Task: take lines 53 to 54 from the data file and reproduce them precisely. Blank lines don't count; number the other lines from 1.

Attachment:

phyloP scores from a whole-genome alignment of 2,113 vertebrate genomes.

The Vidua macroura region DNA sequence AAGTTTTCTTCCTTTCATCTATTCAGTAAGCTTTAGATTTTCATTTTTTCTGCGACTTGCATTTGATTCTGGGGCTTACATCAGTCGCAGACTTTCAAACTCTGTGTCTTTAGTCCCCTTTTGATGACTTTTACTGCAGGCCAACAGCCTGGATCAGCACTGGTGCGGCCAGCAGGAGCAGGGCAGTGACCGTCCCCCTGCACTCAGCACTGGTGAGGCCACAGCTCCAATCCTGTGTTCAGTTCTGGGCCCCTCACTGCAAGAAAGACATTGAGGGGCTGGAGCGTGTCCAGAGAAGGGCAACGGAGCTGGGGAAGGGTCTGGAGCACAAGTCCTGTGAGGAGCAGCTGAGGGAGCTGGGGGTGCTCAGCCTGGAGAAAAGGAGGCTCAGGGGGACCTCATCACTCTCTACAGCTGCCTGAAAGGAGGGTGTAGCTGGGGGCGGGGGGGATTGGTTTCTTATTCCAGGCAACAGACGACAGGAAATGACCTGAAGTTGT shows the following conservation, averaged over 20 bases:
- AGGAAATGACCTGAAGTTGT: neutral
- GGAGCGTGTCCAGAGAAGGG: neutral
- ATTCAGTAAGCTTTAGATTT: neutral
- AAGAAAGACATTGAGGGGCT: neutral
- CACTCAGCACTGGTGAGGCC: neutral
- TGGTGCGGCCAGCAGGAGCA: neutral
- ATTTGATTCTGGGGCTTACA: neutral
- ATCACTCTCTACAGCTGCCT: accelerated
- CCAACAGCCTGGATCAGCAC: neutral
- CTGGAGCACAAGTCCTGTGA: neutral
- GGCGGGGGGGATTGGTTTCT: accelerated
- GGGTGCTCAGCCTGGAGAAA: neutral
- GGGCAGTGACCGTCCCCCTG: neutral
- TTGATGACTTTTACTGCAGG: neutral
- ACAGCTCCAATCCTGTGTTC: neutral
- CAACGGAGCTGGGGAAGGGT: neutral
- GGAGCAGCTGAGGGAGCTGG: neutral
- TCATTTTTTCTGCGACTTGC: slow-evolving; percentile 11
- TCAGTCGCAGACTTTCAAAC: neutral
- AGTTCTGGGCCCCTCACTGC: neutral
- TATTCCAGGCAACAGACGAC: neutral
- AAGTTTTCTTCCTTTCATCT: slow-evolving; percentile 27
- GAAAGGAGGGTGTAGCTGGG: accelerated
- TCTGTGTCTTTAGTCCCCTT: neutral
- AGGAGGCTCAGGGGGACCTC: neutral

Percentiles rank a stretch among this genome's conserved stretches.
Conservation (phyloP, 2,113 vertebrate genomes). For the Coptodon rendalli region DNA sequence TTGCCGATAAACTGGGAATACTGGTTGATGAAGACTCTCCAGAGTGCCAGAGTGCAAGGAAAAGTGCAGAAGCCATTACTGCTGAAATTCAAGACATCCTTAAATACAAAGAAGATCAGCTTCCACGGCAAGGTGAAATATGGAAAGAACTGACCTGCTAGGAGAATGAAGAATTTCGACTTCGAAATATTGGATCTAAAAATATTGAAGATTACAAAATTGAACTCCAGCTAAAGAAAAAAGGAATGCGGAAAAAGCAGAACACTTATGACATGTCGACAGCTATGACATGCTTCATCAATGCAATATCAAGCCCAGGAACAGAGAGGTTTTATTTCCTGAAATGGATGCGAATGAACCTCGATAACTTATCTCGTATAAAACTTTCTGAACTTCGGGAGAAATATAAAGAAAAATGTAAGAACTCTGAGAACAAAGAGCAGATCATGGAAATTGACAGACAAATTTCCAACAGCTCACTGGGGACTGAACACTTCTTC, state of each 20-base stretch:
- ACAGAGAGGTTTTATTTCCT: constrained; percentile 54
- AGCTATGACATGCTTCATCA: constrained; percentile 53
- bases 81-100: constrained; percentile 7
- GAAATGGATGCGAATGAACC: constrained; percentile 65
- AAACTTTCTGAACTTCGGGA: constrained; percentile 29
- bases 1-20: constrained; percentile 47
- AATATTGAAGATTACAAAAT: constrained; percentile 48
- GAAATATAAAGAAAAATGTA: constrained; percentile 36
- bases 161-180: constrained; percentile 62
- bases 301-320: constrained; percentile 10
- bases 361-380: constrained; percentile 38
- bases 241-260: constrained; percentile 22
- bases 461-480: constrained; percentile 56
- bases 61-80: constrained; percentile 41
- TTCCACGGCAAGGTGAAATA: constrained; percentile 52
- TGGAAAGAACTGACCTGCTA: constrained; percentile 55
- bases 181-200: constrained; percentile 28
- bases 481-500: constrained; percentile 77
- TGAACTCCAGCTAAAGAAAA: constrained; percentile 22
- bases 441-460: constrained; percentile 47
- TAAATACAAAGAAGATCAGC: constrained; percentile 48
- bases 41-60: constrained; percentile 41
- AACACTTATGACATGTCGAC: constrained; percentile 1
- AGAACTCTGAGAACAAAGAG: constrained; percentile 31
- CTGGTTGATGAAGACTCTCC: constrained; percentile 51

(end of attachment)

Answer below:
- AGAACTCTGAGAACAAAGAG: constrained; percentile 31
- CTGGTTGATGAAGACTCTCC: constrained; percentile 51